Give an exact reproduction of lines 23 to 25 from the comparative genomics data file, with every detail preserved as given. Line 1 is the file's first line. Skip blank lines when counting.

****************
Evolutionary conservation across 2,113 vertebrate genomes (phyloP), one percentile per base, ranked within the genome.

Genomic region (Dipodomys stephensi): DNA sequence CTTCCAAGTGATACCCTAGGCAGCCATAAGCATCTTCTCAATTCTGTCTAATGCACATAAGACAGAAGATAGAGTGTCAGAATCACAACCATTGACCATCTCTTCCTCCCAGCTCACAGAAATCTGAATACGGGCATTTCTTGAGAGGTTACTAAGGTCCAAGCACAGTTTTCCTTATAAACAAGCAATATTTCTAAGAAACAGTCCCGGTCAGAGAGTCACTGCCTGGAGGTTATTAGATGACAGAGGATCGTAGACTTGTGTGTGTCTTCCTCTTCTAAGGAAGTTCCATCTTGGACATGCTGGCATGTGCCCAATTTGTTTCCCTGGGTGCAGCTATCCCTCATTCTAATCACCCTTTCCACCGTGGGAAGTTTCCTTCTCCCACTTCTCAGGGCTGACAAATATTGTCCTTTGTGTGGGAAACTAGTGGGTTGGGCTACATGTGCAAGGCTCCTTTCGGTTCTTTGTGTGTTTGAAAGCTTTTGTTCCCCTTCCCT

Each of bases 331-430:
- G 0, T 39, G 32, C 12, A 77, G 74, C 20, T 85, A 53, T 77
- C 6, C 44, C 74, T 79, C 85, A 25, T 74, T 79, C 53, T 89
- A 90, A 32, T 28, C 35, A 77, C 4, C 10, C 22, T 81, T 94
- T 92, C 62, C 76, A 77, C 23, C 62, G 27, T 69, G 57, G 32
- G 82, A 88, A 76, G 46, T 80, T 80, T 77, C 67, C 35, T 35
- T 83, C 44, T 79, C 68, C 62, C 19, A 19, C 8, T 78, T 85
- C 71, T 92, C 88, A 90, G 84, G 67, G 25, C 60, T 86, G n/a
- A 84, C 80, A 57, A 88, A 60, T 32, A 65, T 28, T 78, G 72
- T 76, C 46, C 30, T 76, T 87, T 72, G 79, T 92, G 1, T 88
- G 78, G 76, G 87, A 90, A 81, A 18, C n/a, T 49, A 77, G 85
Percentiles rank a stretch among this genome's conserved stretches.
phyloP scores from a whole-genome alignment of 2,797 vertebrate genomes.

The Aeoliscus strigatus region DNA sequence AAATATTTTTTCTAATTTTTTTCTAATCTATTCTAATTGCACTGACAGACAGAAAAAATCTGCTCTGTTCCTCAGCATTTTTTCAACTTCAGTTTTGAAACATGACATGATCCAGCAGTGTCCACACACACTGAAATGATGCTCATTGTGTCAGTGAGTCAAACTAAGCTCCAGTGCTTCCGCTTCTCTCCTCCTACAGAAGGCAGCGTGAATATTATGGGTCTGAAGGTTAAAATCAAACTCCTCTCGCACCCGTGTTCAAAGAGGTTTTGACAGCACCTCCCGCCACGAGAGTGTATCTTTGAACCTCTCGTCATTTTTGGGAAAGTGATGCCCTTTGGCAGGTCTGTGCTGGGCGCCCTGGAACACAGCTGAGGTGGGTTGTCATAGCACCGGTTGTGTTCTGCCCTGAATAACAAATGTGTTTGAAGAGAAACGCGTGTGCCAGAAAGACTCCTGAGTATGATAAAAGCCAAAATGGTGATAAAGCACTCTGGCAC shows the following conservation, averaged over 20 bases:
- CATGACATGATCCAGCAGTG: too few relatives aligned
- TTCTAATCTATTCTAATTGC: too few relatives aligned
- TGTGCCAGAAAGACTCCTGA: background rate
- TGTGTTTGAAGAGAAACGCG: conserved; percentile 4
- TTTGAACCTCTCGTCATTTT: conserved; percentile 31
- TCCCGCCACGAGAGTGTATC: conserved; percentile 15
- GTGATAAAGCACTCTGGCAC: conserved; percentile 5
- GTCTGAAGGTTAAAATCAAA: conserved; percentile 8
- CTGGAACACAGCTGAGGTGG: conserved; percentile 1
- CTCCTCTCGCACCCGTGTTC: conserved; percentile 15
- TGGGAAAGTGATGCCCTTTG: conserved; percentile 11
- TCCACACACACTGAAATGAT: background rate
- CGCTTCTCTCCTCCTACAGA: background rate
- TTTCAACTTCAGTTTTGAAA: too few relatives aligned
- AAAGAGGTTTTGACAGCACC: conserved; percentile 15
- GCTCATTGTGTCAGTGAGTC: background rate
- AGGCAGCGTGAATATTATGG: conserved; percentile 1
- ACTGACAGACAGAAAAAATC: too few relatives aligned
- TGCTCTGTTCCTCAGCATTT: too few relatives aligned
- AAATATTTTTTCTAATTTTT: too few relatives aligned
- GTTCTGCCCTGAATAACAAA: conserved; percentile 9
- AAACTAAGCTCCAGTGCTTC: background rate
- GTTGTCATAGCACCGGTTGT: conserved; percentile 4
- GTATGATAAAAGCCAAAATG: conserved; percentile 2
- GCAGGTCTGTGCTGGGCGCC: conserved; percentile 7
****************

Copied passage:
- GTGATAAAGCACTCTGGCAC: conserved; percentile 5
- GTCTGAAGGTTAAAATCAAA: conserved; percentile 8
- CTGGAACACAGCTGAGGTGG: conserved; percentile 1